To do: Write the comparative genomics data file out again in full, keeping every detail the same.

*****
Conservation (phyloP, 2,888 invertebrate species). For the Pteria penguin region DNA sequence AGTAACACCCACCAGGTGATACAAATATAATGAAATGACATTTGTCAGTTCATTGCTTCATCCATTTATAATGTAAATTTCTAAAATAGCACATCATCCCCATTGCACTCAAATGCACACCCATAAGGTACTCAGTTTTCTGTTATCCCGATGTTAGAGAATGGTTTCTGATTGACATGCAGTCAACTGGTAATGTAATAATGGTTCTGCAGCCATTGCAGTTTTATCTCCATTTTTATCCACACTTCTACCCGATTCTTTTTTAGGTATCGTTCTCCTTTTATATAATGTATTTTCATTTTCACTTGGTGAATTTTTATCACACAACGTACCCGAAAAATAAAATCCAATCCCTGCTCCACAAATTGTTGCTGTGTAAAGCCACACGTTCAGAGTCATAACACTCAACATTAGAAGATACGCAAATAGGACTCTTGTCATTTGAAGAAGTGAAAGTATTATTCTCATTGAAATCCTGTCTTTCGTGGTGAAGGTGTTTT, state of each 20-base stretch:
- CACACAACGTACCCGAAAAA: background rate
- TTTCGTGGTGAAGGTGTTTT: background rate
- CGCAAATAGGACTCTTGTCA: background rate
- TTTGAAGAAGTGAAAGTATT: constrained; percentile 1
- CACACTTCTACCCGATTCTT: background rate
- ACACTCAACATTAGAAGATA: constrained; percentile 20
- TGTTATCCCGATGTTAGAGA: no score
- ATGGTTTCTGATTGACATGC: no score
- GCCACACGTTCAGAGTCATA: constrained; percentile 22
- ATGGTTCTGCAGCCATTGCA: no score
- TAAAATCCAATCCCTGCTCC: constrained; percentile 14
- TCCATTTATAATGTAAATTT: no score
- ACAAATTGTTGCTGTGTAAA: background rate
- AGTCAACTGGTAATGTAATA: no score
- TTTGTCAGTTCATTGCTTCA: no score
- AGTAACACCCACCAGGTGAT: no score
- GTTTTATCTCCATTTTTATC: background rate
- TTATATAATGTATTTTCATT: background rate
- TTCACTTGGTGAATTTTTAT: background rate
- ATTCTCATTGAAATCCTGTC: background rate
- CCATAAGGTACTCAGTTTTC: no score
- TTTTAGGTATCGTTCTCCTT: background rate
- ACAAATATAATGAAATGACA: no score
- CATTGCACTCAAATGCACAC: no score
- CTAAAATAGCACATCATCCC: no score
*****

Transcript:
Conservation (phyloP, 2,888 invertebrate species). For the Pteria penguin region DNA sequence AGTAACACCCACCAGGTGATACAAATATAATGAAATGACATTTGTCAGTTCATTGCTTCATCCATTTATAATGTAAATTTCTAAAATAGCACATCATCCCCATTGCACTCAAATGCACACCCATAAGGTACTCAGTTTTCTGTTATCCCGATGTTAGAGAATGGTTTCTGATTGACATGCAGTCAACTGGTAATGTAATAATGGTTCTGCAGCCATTGCAGTTTTATCTCCATTTTTATCCACACTTCTACCCGATTCTTTTTTAGGTATCGTTCTCCTTTTATATAATGTATTTTCATTTTCACTTGGTGAATTTTTATCACACAACGTACCCGAAAAATAAAATCCAATCCCTGCTCCACAAATTGTTGCTGTGTAAAGCCACACGTTCAGAGTCATAACACTCAACATTAGAAGATACGCAAATAGGACTCTTGTCATTTGAAGAAGTGAAAGTATTATTCTCATTGAAATCCTGTCTTTCGTGGTGAAGGTGTTTT, state of each 20-base stretch:
- CACACAACGTACCCGAAAAA: background rate
- TTTCGTGGTGAAGGTGTTTT: background rate
- CGCAAATAGGACTCTTGTCA: background rate
- TTTGAAGAAGTGAAAGTATT: constrained; percentile 1
- CACACTTCTACCCGATTCTT: background rate
- ACACTCAACATTAGAAGATA: constrained; percentile 20
- TGTTATCCCGATGTTAGAGA: no score
- ATGGTTTCTGATTGACATGC: no score
- GCCACACGTTCAGAGTCATA: constrained; percentile 22
- ATGGTTCTGCAGCCATTGCA: no score
- TAAAATCCAATCCCTGCTCC: constrained; percentile 14
- TCCATTTATAATGTAAATTT: no score
- ACAAATTGTTGCTGTGTAAA: background rate
- AGTCAACTGGTAATGTAATA: no score
- TTTGTCAGTTCATTGCTTCA: no score
- AGTAACACCCACCAGGTGAT: no score
- GTTTTATCTCCATTTTTATC: background rate
- TTATATAATGTATTTTCATT: background rate
- TTCACTTGGTGAATTTTTAT: background rate
- ATTCTCATTGAAATCCTGTC: background rate
- CCATAAGGTACTCAGTTTTC: no score
- TTTTAGGTATCGTTCTCCTT: background rate
- ACAAATATAATGAAATGACA: no score
- CATTGCACTCAAATGCACAC: no score
- CTAAAATAGCACATCATCCC: no score